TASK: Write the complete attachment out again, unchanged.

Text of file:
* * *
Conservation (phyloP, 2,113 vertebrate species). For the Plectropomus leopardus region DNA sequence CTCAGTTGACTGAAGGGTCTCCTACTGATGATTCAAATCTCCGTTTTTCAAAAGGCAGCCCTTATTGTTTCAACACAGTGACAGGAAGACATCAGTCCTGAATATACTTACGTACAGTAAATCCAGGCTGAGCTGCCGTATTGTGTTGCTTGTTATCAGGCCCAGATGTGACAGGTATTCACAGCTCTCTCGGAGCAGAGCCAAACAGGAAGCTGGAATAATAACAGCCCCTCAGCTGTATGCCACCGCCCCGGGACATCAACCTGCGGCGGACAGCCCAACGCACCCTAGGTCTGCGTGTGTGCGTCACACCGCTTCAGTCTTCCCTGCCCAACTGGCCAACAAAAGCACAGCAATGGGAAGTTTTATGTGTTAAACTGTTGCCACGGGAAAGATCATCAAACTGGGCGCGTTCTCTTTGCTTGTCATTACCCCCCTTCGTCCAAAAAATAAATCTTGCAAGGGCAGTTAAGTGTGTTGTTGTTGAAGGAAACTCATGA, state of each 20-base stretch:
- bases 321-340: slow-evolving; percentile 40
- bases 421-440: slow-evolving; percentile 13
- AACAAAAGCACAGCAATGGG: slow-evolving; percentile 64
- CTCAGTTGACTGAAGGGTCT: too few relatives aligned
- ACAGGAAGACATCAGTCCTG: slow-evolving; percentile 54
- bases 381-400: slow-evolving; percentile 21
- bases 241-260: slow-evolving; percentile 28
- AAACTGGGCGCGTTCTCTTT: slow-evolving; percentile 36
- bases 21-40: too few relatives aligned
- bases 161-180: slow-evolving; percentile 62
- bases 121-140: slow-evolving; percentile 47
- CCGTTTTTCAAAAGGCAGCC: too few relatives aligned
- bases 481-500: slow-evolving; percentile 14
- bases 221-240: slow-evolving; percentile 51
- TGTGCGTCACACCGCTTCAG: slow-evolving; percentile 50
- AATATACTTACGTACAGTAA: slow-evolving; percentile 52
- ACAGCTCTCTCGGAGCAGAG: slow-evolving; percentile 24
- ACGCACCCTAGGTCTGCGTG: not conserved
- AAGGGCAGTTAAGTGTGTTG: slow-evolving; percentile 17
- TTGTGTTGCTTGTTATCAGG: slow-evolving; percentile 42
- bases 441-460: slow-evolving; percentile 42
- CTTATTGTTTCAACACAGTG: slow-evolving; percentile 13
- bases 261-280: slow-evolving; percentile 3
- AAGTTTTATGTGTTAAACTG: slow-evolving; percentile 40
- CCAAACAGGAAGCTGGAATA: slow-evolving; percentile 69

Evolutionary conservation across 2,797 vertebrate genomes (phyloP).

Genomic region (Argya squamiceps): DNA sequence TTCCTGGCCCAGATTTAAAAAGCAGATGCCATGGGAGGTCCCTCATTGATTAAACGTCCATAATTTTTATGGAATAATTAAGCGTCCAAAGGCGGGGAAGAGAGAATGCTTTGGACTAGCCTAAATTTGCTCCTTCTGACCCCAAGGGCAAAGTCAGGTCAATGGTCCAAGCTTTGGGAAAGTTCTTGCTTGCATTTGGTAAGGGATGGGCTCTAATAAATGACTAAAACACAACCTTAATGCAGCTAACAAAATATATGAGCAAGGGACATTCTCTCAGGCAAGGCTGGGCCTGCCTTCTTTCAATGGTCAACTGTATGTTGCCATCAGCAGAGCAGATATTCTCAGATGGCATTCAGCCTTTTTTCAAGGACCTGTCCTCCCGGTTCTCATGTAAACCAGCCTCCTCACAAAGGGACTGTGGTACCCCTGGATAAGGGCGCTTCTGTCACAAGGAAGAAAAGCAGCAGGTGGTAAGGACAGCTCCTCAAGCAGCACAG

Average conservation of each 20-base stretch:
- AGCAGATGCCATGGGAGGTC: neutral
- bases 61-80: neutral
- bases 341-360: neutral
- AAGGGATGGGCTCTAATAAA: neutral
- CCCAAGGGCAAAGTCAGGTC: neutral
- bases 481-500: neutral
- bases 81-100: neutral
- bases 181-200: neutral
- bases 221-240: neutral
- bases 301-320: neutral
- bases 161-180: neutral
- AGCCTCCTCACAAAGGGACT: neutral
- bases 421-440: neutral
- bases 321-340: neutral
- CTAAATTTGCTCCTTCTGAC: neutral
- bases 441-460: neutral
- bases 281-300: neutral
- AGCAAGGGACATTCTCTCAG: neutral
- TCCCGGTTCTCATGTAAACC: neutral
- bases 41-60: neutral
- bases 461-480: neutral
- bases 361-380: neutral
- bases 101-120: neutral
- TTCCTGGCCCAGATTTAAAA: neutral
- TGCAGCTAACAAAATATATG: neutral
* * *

Conservation (phyloP, 2,113 vertebrate species). For the Plectropomus leopardus region DNA sequence CTCAGTTGACTGAAGGGTCTCCTACTGATGATTCAAATCTCCGTTTTTCAAAAGGCAGCCCTTATTGTTTCAACACAGTGACAGGAAGACATCAGTCCTGAATATACTTACGTACAGTAAATCCAGGCTGAGCTGCCGTATTGTGTTGCTTGTTATCAGGCCCAGATGTGACAGGTATTCACAGCTCTCTCGGAGCAGAGCCAAACAGGAAGCTGGAATAATAACAGCCCCTCAGCTGTATGCCACCGCCCCGGGACATCAACCTGCGGCGGACAGCCCAACGCACCCTAGGTCTGCGTGTGTGCGTCACACCGCTTCAGTCTTCCCTGCCCAACTGGCCAACAAAAGCACAGCAATGGGAAGTTTTATGTGTTAAACTGTTGCCACGGGAAAGATCATCAAACTGGGCGCGTTCTCTTTGCTTGTCATTACCCCCCTTCGTCCAAAAAATAAATCTTGCAAGGGCAGTTAAGTGTGTTGTTGTTGAAGGAAACTCATGA, state of each 20-base stretch:
- bases 321-340: slow-evolving; percentile 40
- bases 421-440: slow-evolving; percentile 13
- AACAAAAGCACAGCAATGGG: slow-evolving; percentile 64
- CTCAGTTGACTGAAGGGTCT: too few relatives aligned
- ACAGGAAGACATCAGTCCTG: slow-evolving; percentile 54
- bases 381-400: slow-evolving; percentile 21
- bases 241-260: slow-evolving; percentile 28
- AAACTGGGCGCGTTCTCTTT: slow-evolving; percentile 36
- bases 21-40: too few relatives aligned
- bases 161-180: slow-evolving; percentile 62
- bases 121-140: slow-evolving; percentile 47
- CCGTTTTTCAAAAGGCAGCC: too few relatives aligned
- bases 481-500: slow-evolving; percentile 14
- bases 221-240: slow-evolving; percentile 51
- TGTGCGTCACACCGCTTCAG: slow-evolving; percentile 50
- AATATACTTACGTACAGTAA: slow-evolving; percentile 52
- ACAGCTCTCTCGGAGCAGAG: slow-evolving; percentile 24
- ACGCACCCTAGGTCTGCGTG: not conserved
- AAGGGCAGTTAAGTGTGTTG: slow-evolving; percentile 17
- TTGTGTTGCTTGTTATCAGG: slow-evolving; percentile 42
- bases 441-460: slow-evolving; percentile 42
- CTTATTGTTTCAACACAGTG: slow-evolving; percentile 13
- bases 261-280: slow-evolving; percentile 3
- AAGTTTTATGTGTTAAACTG: slow-evolving; percentile 40
- CCAAACAGGAAGCTGGAATA: slow-evolving; percentile 69

Evolutionary conservation across 2,797 vertebrate genomes (phyloP).

Genomic region (Argya squamiceps): DNA sequence TTCCTGGCCCAGATTTAAAAAGCAGATGCCATGGGAGGTCCCTCATTGATTAAACGTCCATAATTTTTATGGAATAATTAAGCGTCCAAAGGCGGGGAAGAGAGAATGCTTTGGACTAGCCTAAATTTGCTCCTTCTGACCCCAAGGGCAAAGTCAGGTCAATGGTCCAAGCTTTGGGAAAGTTCTTGCTTGCATTTGGTAAGGGATGGGCTCTAATAAATGACTAAAACACAACCTTAATGCAGCTAACAAAATATATGAGCAAGGGACATTCTCTCAGGCAAGGCTGGGCCTGCCTTCTTTCAATGGTCAACTGTATGTTGCCATCAGCAGAGCAGATATTCTCAGATGGCATTCAGCCTTTTTTCAAGGACCTGTCCTCCCGGTTCTCATGTAAACCAGCCTCCTCACAAAGGGACTGTGGTACCCCTGGATAAGGGCGCTTCTGTCACAAGGAAGAAAAGCAGCAGGTGGTAAGGACAGCTCCTCAAGCAGCACAG

Average conservation of each 20-base stretch:
- AGCAGATGCCATGGGAGGTC: neutral
- bases 61-80: neutral
- bases 341-360: neutral
- AAGGGATGGGCTCTAATAAA: neutral
- CCCAAGGGCAAAGTCAGGTC: neutral
- bases 481-500: neutral
- bases 81-100: neutral
- bases 181-200: neutral
- bases 221-240: neutral
- bases 301-320: neutral
- bases 161-180: neutral
- AGCCTCCTCACAAAGGGACT: neutral
- bases 421-440: neutral
- bases 321-340: neutral
- CTAAATTTGCTCCTTCTGAC: neutral
- bases 441-460: neutral
- bases 281-300: neutral
- AGCAAGGGACATTCTCTCAG: neutral
- TCCCGGTTCTCATGTAAACC: neutral
- bases 41-60: neutral
- bases 461-480: neutral
- bases 361-380: neutral
- bases 101-120: neutral
- TTCCTGGCCCAGATTTAAAA: neutral
- TGCAGCTAACAAAATATATG: neutral